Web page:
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1978 Coral Jeep CJ-5 That Cannot Be Corralled

Posted in Features on May 1, 2017
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Earlier this year, we had a chance to go out and run some trails in central Wyoming. In doing so we came across Johnny Dorman driving his clean and customized ’78 CJ-5. There were several things about this Jeep that caught our eye and made me curious so we definitely wanted to see and know more about this build. We grabbed some pictures and got all the info on it so we could share this unique build that still had much of its original appearance and design. Well, at first glance anyway!

Powertrain

When you hear Johnny pull up in his CJ, you know right away that the Jeep is not running a 258 simply by the lope of the engine. The way the Jeep lurches is like a thoroughbred in the gate at the Kentucky Derby, just waiting for the opportunity to stretch its legs while throwing dirt up from the track.

This coral-colored CJ-5 is powered by an AMC 360ci V-8 that was sourced from a ’76 Wagoneer and then bored .030 over. It runs 9.5:1 compression pistons, with a high-torque RV cam, HV oil pump, and a Cloyes roller timing chain. The heads are ported and polished and a Holley Pro-Jection system keeps the fuel fed to the Edelbrock Performer intake while it easily climbs up, over, and around various obstacles at multiple angles.

To ensure ease of access for trail repairs, inspections, or simply to tinker within the engine compartment, the hood and fenders were swapped with a fiberglass front clip that flips up and out of the way so you can get in and work instead of trying to fold yourself into the small engine compartment that once was. It is a well-built powerplant for the lightweight little Jeep that can.

Drivetrain/Suspension

Delivering power to the tires on the ground is a Borg-Warner WR T18 four-speed transmission and Dana 300 transfer case connected to a pair of Dana 44s sourced from that old Waggy and a Scout II. The axles were rebuilt with Superior axleshafts, Detroit Lockers front and rear as well as new 4:56 gears to keep the 36x13.5-15 Interco Super Swamper IROK’s rolling. The suspension supporting all of these components is as unique as many of the other components making up this build.

Up front, the leaf spring hangers were widened and stretched so the 4-inch-lift Black Diamond leaf springs for a YJ could be utilized. In the rear, a set of Black Diamond springs intended for the front of an old Wagoneer, also with 4 inches of lift, were installed, giving this CJ-5 a 90-inch wheelbase while also making it 7 inches wider. Rancho RS 9000 shocks were installed for the ability to adjust the shocks depending on the environment the Jeep sees, while a Pro Comp ES 2000 steering stabilizer helps soak up bumps heading to the big tires.

Inside/Outside

After checking out all of the modifications within the engine compartment and underneath this Jeep, it was nice to look into the interior and see much of what an original CJ-5 dash should look like. Quite often we come across builds like this in which the old dash has been pulled out and some space age design has been created in its place with flip toggles, LED lights, multicolor gauges, and a host of other components leaving you to wonder if you just jumped into a Jeep or the cockpit of a small plane and in need of an owner’s manual to figure out how to start the thing. This dash was pleasantly simple and clean and only had a couple of things such as Grant steering wheel and a tachometer added that made it any different from what you would have seen in it 20 or 30 years ago.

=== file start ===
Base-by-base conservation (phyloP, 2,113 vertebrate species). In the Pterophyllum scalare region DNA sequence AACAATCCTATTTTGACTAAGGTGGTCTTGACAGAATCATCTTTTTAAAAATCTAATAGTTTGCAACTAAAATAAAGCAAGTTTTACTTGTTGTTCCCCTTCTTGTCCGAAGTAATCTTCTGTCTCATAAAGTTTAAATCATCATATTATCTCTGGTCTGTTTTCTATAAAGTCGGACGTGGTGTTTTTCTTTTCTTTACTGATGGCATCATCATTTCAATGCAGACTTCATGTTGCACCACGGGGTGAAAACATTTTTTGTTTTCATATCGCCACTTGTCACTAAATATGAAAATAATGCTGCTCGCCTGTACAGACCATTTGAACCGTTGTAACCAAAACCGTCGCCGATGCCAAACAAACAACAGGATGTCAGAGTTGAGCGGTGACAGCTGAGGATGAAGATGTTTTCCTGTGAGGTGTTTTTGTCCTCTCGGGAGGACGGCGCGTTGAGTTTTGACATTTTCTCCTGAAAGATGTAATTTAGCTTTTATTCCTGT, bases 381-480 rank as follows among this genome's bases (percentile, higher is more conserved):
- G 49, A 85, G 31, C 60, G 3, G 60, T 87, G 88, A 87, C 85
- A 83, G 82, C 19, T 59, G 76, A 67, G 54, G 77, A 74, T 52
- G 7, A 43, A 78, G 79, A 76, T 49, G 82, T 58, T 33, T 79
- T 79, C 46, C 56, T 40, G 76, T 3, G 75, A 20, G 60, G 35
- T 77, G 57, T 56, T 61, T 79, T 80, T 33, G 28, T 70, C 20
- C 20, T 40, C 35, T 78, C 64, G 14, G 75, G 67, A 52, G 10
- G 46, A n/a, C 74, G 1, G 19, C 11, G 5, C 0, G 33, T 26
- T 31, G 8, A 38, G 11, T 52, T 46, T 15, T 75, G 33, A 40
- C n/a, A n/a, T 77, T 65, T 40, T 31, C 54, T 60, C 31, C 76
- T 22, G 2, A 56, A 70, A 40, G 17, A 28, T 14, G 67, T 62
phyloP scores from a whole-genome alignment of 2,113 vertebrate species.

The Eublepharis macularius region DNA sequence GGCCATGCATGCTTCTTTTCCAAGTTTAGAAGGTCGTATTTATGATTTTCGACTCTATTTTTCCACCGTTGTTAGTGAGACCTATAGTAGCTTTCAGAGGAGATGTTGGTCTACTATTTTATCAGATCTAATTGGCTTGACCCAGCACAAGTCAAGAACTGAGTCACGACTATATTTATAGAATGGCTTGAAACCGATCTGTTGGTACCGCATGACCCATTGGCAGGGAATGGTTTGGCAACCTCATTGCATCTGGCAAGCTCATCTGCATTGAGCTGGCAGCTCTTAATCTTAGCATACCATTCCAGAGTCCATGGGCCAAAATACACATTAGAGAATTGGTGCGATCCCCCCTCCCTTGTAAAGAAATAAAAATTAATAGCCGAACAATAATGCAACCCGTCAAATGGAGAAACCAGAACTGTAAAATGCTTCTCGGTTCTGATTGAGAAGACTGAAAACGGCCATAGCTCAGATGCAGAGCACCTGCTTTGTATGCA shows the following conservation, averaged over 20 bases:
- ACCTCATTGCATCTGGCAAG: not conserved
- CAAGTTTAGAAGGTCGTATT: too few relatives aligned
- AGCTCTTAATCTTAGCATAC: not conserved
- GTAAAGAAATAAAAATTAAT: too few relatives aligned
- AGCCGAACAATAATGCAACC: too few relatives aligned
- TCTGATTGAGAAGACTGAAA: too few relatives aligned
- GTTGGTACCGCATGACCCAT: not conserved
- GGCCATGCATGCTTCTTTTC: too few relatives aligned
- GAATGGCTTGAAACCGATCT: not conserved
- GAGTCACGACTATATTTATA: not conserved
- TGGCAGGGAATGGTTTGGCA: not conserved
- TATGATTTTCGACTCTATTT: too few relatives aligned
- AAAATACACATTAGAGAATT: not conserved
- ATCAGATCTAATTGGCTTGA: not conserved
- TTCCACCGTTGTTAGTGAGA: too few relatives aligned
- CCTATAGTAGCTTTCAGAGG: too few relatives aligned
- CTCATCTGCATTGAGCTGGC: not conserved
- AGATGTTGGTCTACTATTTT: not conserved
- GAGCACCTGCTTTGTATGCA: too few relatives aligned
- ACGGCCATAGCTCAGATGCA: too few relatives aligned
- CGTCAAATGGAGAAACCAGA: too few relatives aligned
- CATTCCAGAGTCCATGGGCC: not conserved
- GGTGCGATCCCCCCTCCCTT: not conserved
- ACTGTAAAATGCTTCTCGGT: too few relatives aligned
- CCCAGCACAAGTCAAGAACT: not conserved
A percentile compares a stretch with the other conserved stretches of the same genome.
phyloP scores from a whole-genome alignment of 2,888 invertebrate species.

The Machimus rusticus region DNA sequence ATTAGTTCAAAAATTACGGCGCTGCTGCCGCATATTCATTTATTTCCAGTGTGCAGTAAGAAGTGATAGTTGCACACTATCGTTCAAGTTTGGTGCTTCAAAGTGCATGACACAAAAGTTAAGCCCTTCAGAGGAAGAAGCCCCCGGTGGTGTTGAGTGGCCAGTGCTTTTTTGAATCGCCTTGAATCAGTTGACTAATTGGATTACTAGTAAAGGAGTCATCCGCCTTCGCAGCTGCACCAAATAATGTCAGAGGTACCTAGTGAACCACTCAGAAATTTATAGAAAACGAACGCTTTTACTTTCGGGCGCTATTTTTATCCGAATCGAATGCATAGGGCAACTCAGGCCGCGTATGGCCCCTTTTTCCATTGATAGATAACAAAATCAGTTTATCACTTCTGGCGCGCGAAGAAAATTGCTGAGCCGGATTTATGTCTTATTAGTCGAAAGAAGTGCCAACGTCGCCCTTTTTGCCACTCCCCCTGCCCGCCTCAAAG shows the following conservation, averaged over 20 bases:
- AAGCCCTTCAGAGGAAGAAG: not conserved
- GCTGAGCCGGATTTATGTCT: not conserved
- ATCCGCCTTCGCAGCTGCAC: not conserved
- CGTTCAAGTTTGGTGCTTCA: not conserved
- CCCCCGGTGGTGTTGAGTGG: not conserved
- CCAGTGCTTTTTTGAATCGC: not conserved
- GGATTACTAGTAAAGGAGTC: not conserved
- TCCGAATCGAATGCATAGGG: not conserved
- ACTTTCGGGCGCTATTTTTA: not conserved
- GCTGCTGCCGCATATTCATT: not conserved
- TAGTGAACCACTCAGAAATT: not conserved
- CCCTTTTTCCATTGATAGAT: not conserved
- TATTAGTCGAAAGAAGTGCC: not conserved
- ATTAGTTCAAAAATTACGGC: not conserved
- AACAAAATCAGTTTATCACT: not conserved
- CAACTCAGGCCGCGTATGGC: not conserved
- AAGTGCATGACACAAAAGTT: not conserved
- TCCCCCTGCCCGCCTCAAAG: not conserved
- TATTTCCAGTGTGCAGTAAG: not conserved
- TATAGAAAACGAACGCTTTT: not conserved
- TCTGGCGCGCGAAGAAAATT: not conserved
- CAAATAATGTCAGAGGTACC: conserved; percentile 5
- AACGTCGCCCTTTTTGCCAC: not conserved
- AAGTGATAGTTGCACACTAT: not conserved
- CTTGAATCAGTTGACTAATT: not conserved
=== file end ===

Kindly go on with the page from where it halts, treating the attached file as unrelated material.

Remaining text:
Had we decided to stay out and play in the dark, there would have been plenty of illumination from the six Lightforce lights mounted up front to keep us pointed in the right direction until we would ran out of gas or became bored. Should things have gotten precarious, there was a 9.5 TI Warn winch mounted up front to help get Johnny or his pals out of a sticky situation.

Good, Bad, And What It’s For

In a world of catalog-built JKs and buggies that are designed to handle everything from Moab to Johnson Valley and everything in between, it is nice to see some old-school iron out there that can still tackle the trails that isn’t built nor designed to accommodate coilovers on every corner. This is a project that had much thought and deliberation into it from beginning to end, with the end result being a great wheeling rig, while at the same time holding onto a few of its original roots.

Why I Wrote This Feature

Many of the fondest memories from my childhood are of various wheeling and camping trips with my folks in their early Jeep vehicles. I remember an old CJ-6 they had that we used for several outings. After that, it was long a string of CJ-5s over the years, and with each, a different memory or destination can still be reflected upon. I learned how to drive a manual transmission in a CJ-5, and a CJ-5 was my first vehicle. However, I was young and a gearhead, so traded it for a muscle car. Eventually, I bought another CJ-5, but it was torture not having driving it during the long build process, so I went out and purchased another. Since then, a long list of CJ-5s have come and gone through my hands, leaving a special appreciation for them that lasts to this day.

HARD FACTS

Vehicle: ’78 Jeep CJ-5
Engine: AMC 360ci V-8
Transmission: Borg Warner T18
Transfer Case: Dana 300
Suspension: Black Diamond 4-inch lift YJ springs (rear); Black Diamond 4-inch lift rear springs for a Wagoneer (front), Rancho RS9000 adjustable shocks on all four corners
Axles: Dana 44 front and rear, 4.56 Detroit Lockers and Superior axleshafts in both
Tires: 36-inch Interco Super Swamper IROK
Built For: Muddy Wyoming trails

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